Rhetoric of Science Reading Possibilities

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  • Bazerman, Charles. The Language of Edison's Light.
  • Bazerman, Shaping Written Knowledge: The Genre and Activity of the Experimental Article in Science.
  • Bazerman and Rogers in Handbook of Writing Research (2007): "Writing and secular knowledge apart from modern European institutions," and "Writing and secular knowledge within modern European institutions." For a student, these are great over-arching reviews of the literature that is currently out there.
  • Baake, Ken Metaphor and Knowledge: The Challenges of Writing Science (SUNY)
  • Best American Science and Nature Writing, 2005 & 2006
  • Brueggemann, Brenda Lend Me Your Ear
  • Ceccarelli, Leah Shaping Science with Rhetoric [usedin an advanced undergraduate Rhetoric of Science course.  It worked well (we read the Kuhn additionally).  Student teams each performed a mini-ethnography of a science department on campus to see how disciplines and institutions rhetorically construct what "counts" as knowledge and then presented their ethnography as a documentary film.]
  • Chicago Guide to Communicating Science
  • Condit, The Meanings of the Gene
  • Cooper, C. & Yukimura, D. "Science Writers’ Reactions to a Medical ‘Breakthrough’ Story."
    Social Science & Medicine 54 (2002): 1887-1896.
  • Doyle, On Beyond Living
  • Dombrowski, Humanistic Aspects of Technical Communication, Baywood, 1994.  It has chapters on Rhetoric of Science, Social Constructionism (-ivism), Feminism and Gender Studies in TC, and Ethics in TC.  Each chapter has an extensive and detailed summary to its area as well as two reprints of major articles by others.
  • Englehardt and Caplan, eds. Scientific Controversies
  • Fahnestock, Jeanne Rhetorical Figures in Science
  • Fahnestock, Jeanne. "Accommodating Science: The Rhetorical Life of Scientific Facts." Written Communication 3.3 (1986): 275-296.
  • Fleck, Ludwik  Genesis and Development of Scientific Fact. [A lesser known but excellent precursor to Kuhn]
  • Gadamer,H.G. Reason in the age of science
  • Gould, Stephen Jay, Bully for Brontosaurus
  • Gross, The Rhetoric of Science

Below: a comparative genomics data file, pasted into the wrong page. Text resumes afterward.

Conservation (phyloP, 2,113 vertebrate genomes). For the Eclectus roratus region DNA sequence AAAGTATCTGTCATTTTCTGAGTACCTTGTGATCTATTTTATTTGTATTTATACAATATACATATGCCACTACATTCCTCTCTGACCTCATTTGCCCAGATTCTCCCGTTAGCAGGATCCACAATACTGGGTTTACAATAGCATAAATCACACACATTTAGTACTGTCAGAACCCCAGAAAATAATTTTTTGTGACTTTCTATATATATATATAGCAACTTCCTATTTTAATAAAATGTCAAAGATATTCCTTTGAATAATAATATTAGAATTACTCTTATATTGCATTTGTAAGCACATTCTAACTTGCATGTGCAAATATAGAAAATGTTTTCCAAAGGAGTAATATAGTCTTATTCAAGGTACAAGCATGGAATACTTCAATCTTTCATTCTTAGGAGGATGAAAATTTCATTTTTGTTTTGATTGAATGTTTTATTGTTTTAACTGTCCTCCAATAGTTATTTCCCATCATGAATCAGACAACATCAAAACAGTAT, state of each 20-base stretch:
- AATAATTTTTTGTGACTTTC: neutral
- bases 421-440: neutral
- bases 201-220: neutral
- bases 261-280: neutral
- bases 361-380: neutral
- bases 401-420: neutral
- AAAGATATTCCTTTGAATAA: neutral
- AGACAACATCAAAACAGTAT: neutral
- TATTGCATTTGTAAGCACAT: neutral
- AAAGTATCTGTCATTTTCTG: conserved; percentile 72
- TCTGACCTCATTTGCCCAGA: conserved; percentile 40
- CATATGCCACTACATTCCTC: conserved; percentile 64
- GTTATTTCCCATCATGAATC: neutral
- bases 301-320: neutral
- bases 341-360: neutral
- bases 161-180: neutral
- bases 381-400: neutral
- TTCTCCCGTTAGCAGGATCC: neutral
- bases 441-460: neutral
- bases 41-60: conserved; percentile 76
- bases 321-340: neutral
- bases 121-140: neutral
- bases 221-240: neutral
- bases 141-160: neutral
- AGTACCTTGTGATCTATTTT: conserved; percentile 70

• Gross, Starring the Text
  • Graves, Heather Brodie Rhetoric in(to) Science.
  • Harding,Sandra The Science Question in Feminism.  
  • Haraway, Simians, Cyborgs, and Women.  
  • Halliday and Martin, the first section of Writing Science  
  • Harris (1997) has a Landmark Essays that's a decent survey (though now a decade old).  
  • Herndl and Brown. Green Culture: Environmental Rhetoric in Contemporary America (1996)
  • Hess
  • Hutchins, E. Cognition in the wild
  • Kuhn, The Structure of Scientific Revolutions' for sure, and Scientific Controversies,  a collection of essays.
  • Kunda, G.Engineering culture
  • Landmark Essays on the Rhetoric of Science
  • Landmark Essays on Rhetoric and the Environment
  • Lay, Gurak, Gravon and Myntti, eds. Body Talk: Rhetoric, Technology, Reproduction
  • Lay, M. (1999). "Midwives’ Birth Stories: Narratives that Expand the Boundaries of Professional Discourse." In J.M. Perkins and N. Blyler, eds. Narrative and Professional Communication. Stamford: Ablex Publishing.137-150.
  • Latour, Bruno.  "Morality and Technology: The Ends of the Means."
    Couze Venn, trans. Theory, Culture, and Society.  19.5/6 (2002): 247-60.
  • Latour, Science in Action. Both get at the social construction of science and how that is largely based on methods of communication of scientific findings.
  • Latour, Biographies of Scientific Objects
  • Latour and Woolgar, Laboratory Life
  • Lynch and Woolgar, eds. Representation in scientific practice
  • Montgomery, Scott  The Scientific Voice looks at how scientific  practices are shaped by language and does so across a range of cultures.
  • Mulkay, M.. Science and the sociology of knowledge
  • Munger, R. (2000). "Evolution of the Emergency Medical Services Profession: A Case Study of EMS Run Reports." Technical Communication Quarterly 9.3. 329-346. http://www.attw.org/TCQarticles/9.3/9-3Munger.pdf